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The Value of Good Science

Danish political scientist Bjorn Lomborg makes a high-profile case against spending on Ebola. It may be good politics, but is it good science? Why should we care? One reason is that scientific thinking on Ebola could save lots of lives and staggering amounts of money.

Science is a driver of our economy. Science is why we don’t live in caves (and even cave-living used science). It works for us in two ways. Scientific research leads to new and improved technologies. And scientific (i.e., evidence-based) thinking leads to sound decisions. That’s the upside. The downside is that pseudo-science can drive bad decisions with catastrophic consequences. 

Let’s set the scene. Last year the United States spent about two billion dollarsWashed Ebola gloves drying to stop an Ebola epidemic in West Africa. Just in time; it was spreading into crowded cities like wind-driven wildfire in dry brush, with health workers washing and re-using rubber gloves. More recently there was good news about Ebola vaccines. They are an example of new technology. Using them will cost more cash. Should we spend it? Dr. Lomborg says we should not. He favours tackling infectious diseases one at a time, based on cost per cure, which he seems to conflate with cost per person killed. He says:

Ebola got most of the attention in 2014. It killed about 8000 people. Meanwhile, over the same period of time about 3.6 million people died from HIV/AIDS, tuberculosis and malaria.

This sounds scientific, but evidence-based thinking says that his analysis is pseudo-science. The economic case for spending on stopping a disease isn’t based on how many it kills. It is based on how many (and how much) the spending saves. If Dr. Lomborg’s view prevails, it could cost us all dearly.

The scientific evidence from last year’s (largest ever) Ebola epidemic is: 71% of those infected died. The virus had a basic reproduction rate R0 (number infected by each one who got it) of from 1.71 to 2.02. With insufficient action the number of cases was doubling in from 15 to 30 days. With these data we can sketch Ebola’s progress if there were no new action. The case load would have exceeded 20,000 by early November 2014. By June of 2015 deaths in West Africa would reach a million and cases would be showing up around the world. (Travel bans won’t stop it; but they will block tourism, trade and epidemic aid.) In cities with modern infrastructure it is easy to contain Ebola. In cities with poor infrastructure most would be exposed and more than half would die. In Africa and South Asia more than three hundred million people live in big chaotic cities (excluding those in China and Japan). Dozens of cities would become epicenters. You get the drift. World-wide, the economy and social order would collapse.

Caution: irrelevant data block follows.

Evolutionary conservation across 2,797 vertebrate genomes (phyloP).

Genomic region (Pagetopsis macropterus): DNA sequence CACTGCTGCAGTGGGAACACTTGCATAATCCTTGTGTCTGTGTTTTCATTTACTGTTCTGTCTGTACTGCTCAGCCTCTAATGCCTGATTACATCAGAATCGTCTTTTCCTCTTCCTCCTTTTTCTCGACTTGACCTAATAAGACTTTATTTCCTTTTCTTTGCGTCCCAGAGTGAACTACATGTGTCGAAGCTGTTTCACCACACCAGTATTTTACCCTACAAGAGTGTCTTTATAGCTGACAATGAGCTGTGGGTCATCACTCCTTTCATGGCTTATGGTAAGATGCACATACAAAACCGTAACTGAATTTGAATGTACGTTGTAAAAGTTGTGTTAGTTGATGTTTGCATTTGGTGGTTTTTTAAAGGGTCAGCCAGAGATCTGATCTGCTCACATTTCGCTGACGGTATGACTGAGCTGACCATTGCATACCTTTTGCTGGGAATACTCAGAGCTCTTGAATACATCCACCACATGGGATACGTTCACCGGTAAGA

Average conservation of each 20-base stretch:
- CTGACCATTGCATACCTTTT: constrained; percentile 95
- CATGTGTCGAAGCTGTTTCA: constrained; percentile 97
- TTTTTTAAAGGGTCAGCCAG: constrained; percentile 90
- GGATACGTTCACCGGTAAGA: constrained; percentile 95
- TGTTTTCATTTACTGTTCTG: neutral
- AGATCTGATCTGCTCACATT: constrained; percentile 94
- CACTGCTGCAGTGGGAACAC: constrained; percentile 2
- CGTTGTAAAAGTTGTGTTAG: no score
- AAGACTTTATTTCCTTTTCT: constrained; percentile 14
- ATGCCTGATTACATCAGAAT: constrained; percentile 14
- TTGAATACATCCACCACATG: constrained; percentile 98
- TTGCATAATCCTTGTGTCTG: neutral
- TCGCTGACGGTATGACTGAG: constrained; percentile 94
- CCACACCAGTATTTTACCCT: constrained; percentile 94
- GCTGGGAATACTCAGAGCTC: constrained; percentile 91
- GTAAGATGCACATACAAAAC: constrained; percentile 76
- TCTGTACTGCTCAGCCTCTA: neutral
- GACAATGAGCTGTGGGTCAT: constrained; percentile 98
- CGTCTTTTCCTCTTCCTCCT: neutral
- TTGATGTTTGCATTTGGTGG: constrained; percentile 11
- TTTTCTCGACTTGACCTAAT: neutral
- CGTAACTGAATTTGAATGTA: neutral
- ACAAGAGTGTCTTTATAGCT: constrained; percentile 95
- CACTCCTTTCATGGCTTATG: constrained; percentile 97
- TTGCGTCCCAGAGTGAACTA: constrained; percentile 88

There are precedents. A century ago a less deadly virus (called Spanish flu, though it began in France) killed about a hundred million. Today, cities are bigger. The global economy is more dependent on trade. It would be no surprise if total economic impact were to reach hundreds of trillions of dollars. We don’t have evidence for that number. But if Dr. Lomborg gets his way we may.

Fact is, on any view of this scenario, we dodged a big bullet. That billion dollar bet to stop Ebola was the best investment in the world. So, keeping in mind Ebola is a nosocomial disease (spread by the heroes who seek to stop it) and there is no cure, let’s put our next bet on vaccines. Even a half-effective vaccine will stop the next Ebola breakout—there will be one—in its tracks. First step to stop it, let’s ask Dr. Lomborg and his ilk to get with the facts. Next, let’s make and test and stockpile at least two vaccines. And let’s vaccinate the world’s health workers.

Then we can all breathe a sigh of relief.


Bjorn Lomborg (2015), “Ebola kills far fewer than Aids, TB and malaria. What should we prioritise?”, The Guardian, Global Development Professionals Network, London: Guardian News and Media, 19 January,

World Health Organization Ebola Response team (2104), “Ebola Virus Disease in West Africa — The First 9 Months of the Epidemic and Forward Projections”, N. Engl. J. Med., Waltham: Massachusetts Medical Society, vol. 371, p. 1481;

Image credits:

Claire Standley et al. (2015), “Linking funds to actions for global health emergencies”, Science, Washington: AAAS, vol. 348, p. 762, John Moore/Getty Images;

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